Publication date: Jul 15, 2019
Tissue-resident iNKT cells maintain tissue homeostasis and peripheral surveillance against pathogens; however, studying these cells is challenging due to their low abundance and poor recovery from tissues. We here show that iNKT transnuclear mice, generated by somatic cell nuclear transfer, have increased tissue resident iNKT cells. We examined expression of PLZF, T-bet, and RORγt, as well as cytokine/chemokine profiles, and found that both monoclonal and polyclonal iNKT cells differentiated into functional subsets that faithfully replicated those seen in wild-type mice. We detected iNKT cells from tissues in which they are rare, including adipose, lung, skin-draining lymph nodes, and a previously undescribed population in Peyer’s patches (PP). PP-NKT cells produce the majority of the IL-4 in Peyer’s patches and provide indirect help for B-cell class switching to IgG1 in both transnuclear and wild-type mice. Oral vaccination with α-galactosylceramide shows enhanced fecal IgG1 titers in iNKT cell-sufficient mice. Transcriptional profiling reveals a unique signature of PP-NKT cells, characterized by tissue residency. We thus define PP-NKT as potentially important for surveillance for mucosal pathogens.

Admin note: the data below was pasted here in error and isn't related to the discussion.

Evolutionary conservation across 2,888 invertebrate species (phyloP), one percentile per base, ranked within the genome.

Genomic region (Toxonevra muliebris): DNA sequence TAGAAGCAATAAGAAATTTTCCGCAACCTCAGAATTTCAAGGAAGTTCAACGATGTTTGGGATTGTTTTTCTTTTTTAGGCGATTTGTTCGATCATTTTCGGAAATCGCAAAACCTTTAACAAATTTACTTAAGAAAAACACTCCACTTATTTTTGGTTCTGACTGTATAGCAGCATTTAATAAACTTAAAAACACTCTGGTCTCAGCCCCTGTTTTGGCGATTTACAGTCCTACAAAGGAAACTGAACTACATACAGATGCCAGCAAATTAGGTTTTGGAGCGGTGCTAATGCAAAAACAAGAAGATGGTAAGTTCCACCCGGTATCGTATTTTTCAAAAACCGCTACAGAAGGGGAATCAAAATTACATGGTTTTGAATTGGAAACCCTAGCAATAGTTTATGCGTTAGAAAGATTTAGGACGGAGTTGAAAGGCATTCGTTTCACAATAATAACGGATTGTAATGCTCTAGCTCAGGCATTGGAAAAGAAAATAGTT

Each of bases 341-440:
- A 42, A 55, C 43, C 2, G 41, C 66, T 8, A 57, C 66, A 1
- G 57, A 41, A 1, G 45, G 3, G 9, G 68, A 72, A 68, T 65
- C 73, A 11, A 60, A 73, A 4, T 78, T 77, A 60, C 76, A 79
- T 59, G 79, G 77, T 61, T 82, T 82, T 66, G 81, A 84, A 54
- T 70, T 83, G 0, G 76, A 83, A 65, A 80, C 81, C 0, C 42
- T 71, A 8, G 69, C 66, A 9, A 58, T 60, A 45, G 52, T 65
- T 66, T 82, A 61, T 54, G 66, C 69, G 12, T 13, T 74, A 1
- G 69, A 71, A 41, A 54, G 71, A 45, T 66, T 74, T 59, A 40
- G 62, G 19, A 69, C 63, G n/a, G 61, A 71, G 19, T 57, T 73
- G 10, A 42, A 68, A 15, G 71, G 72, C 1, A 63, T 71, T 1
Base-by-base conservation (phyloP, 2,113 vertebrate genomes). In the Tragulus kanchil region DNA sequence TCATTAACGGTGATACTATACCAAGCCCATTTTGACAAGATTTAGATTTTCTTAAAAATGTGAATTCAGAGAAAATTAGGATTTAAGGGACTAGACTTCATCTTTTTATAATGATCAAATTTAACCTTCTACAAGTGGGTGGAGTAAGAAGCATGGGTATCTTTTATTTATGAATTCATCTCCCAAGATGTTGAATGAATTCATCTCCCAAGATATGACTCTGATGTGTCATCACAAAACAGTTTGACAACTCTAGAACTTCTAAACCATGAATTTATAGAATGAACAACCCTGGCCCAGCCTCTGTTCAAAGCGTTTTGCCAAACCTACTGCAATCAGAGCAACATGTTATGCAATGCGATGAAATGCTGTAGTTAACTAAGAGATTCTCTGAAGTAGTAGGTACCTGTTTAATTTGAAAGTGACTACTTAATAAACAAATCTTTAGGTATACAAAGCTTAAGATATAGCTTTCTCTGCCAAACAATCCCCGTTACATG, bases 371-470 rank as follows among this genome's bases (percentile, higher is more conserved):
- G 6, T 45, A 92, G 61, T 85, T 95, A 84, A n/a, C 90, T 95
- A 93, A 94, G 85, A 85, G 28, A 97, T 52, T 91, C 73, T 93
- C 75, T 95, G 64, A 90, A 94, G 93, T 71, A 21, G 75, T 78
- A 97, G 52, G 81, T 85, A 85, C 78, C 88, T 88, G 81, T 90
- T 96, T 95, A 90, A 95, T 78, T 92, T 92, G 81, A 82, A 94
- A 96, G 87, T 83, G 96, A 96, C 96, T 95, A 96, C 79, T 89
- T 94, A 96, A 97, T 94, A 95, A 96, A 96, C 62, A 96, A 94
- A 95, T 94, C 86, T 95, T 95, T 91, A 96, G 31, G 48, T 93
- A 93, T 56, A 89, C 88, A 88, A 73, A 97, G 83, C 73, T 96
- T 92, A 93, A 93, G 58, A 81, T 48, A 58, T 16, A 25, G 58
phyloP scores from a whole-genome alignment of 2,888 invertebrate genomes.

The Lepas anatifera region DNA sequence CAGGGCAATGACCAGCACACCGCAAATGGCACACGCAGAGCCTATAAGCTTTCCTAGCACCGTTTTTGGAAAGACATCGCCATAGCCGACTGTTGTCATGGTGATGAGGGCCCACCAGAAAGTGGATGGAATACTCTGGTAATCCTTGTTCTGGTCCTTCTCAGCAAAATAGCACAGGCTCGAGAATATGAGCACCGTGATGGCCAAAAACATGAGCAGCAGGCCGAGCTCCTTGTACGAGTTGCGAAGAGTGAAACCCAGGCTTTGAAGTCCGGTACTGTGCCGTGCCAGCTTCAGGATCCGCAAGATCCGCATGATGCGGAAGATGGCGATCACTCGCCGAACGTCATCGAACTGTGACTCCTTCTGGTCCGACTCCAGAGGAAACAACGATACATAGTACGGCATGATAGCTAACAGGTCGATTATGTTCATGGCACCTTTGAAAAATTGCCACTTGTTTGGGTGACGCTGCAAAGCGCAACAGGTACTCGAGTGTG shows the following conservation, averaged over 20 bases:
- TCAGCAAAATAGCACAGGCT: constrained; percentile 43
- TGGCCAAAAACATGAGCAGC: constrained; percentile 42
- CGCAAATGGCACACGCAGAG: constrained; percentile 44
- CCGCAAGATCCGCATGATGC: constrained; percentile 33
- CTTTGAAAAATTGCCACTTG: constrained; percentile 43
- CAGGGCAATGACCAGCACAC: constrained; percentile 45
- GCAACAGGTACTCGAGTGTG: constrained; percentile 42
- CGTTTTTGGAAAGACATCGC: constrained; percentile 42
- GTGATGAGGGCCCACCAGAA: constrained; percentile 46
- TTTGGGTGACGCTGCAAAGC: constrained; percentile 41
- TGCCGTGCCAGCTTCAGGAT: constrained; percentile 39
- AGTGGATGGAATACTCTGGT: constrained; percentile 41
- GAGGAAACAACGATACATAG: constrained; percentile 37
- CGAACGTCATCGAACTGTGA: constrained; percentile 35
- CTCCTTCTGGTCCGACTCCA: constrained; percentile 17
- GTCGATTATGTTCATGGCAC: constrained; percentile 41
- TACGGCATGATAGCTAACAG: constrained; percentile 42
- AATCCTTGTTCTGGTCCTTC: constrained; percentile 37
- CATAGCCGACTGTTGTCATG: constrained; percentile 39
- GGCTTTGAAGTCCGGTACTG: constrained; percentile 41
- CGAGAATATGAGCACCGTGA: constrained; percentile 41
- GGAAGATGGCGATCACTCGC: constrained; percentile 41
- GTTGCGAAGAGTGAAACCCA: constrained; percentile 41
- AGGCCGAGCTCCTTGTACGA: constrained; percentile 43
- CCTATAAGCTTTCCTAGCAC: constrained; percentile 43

Clancy-Thompson, E., Chen, G.Z., LaMarche, N.M., Ali, L.R., Jeong, H.J., Crowley, S.J., Boelaars, K., Brenner, M.B., Lynch, L., and Dougan, S.K. Transnuclear mice reveal Peyer’s patch iNKT cells that regulate B-cell class switching to IgG1. 23379. 2019 EMBO J (38):14.
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